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About 13 percent of women will be diagnosed with breast cancer in their lifetime, which works out to about one in eight women. According to breastcancer.org, there will be more than 280,000 diagnosed cases of breast cancer in 2021. Of those diagnosed with breast cancer, an estimated 43,600 will die from the disease.

Cancer, including breast, lung, brain, and other types, is the number 2 cause of death in the United States behind heart disease. It can strike at any time and affects men and women of all ages. Some causes of cancer are lifestyle (smoking, alcohol, overexposure to the sun for example) or exposure to other carcinogens.

Common gasses or chemicals that cause cancer are asbestos, benzene, radon, and others. These can be found in the workplace or even naturally occurring at home depending on its construction or location. Fortunately, we know about many causes and can take steps to mitigate the interaction.

Some cancers naturally occur in the body, through faulty genes passed down from parents or earlier generations. Cancer can occur anywhere in the body and early detection is the key to preventing the spread of those cells throughout the body.

What makes breast cancer so deadly is the proximity to the lymphatic system. Acting like a superhighway, diseased cells that reach the lymph nodes spread quickly throughout the body. This process is known as metastasis. An example of this is that while cancer in the lungs may have been the cause of death, it may be known as breast cancer because that’s where it started.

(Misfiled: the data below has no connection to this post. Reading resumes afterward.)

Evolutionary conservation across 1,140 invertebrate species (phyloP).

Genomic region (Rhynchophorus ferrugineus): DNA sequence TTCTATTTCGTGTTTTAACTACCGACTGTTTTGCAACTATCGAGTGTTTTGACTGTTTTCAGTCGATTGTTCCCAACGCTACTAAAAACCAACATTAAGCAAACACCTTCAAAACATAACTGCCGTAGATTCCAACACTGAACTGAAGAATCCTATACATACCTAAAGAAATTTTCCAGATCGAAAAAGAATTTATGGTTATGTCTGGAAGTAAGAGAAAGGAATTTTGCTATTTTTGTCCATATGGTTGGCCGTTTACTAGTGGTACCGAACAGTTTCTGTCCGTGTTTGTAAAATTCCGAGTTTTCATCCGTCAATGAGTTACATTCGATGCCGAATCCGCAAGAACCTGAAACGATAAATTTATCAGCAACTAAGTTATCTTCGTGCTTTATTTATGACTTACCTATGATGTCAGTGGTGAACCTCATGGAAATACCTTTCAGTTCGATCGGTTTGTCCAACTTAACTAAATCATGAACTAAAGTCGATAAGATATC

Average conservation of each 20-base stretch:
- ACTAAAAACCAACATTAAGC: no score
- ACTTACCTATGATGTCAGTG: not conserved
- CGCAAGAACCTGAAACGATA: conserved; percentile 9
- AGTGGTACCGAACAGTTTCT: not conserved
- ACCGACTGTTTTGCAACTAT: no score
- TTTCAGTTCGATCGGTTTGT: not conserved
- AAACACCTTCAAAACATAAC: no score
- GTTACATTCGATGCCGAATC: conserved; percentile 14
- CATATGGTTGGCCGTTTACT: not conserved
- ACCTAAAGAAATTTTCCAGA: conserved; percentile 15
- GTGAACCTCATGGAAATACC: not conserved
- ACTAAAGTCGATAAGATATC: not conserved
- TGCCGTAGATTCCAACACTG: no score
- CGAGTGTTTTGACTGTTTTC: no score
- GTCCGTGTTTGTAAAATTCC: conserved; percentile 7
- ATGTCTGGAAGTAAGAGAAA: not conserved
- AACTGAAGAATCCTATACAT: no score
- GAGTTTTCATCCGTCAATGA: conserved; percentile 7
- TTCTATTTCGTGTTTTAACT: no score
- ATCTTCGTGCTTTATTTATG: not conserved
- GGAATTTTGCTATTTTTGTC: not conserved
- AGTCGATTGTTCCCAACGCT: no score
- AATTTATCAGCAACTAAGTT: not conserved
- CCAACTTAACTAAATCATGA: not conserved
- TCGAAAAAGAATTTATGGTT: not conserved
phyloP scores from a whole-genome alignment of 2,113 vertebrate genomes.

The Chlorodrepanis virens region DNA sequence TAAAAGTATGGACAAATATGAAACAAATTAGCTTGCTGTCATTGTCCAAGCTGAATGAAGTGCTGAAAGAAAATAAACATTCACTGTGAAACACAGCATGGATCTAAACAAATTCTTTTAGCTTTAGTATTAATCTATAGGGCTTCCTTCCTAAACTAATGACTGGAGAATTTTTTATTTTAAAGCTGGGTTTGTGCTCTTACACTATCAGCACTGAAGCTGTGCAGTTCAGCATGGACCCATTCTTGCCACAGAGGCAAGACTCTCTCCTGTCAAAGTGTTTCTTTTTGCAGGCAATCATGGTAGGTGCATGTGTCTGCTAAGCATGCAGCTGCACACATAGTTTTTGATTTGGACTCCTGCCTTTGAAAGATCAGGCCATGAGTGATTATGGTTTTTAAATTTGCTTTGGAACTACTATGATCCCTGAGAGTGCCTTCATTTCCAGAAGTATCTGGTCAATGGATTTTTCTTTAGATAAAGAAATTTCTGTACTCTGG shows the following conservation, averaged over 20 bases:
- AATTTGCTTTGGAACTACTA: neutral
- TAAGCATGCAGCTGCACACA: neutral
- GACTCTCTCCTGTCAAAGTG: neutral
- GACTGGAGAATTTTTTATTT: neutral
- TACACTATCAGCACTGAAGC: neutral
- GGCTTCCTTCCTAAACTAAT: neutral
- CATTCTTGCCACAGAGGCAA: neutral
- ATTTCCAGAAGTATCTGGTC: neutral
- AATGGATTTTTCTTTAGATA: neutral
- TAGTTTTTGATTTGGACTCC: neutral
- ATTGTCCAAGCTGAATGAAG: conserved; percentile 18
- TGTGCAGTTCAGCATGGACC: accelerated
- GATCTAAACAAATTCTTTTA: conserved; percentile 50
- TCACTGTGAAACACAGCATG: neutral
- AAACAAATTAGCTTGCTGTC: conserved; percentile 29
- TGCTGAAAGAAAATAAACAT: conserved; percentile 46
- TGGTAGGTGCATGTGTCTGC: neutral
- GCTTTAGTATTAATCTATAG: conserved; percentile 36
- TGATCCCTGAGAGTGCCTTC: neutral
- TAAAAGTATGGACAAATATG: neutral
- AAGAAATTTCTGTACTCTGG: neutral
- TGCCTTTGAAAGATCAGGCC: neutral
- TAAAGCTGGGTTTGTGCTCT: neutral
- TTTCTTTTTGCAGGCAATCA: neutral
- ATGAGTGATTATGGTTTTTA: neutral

Breast Cancer and Medicare

Breast cancer detection usually starts when a lump or hard mass can be felt on or near the breast tissue. The first course of action is to schedule a breast cancer screening with your doctor or health care professional. Baseline mammogram screenings are covered as part of your Original Medicare coverage.

For the most part, Medicare insurance plans are limited to those over 65, disabled patients of any age, or those suffering from End-Stage Renal Failure. However, screening mammography is covered by Medicare health insurance for women over 35 years of age. This includes both 2D and 3D mammography.

That means there are no out-of-pocket costs once you are a certain age. Medicare will pay for a baseline 3D mammogram for females between the age of 35 and 39 and a screening mammogram for women over 40 once a year (per calendar year). After reaching 40, a screening mammogram must occur 11 months (or more) after the previous screening mammogram.

While the screening and baseline 3D mammograms are covered in total by Medicare Part B, it doesn’t cover diagnostic mammograms completely. A diagnostic screening uses an x-ray image of the breast to investigate any abnormalities found during the other screenings. Patients will need to pay 20% of the fee.

VibrantUSA is Here For You

At VibrantUSA, it’s our mission to find the best Medicare plans at the lowest prices for our clients. As an independent agency, we’re able to provide this service at no cost, meaning we can find the best plans for our clients.

If you have any questions about mammogram coverage, Original Medicare, what Medicare Advantage Plans cover, or when enrollment periods are, please don’t hesitate to contact us. Since 2003, it’s been our business helping people just like you make sense of Medicare insurance.

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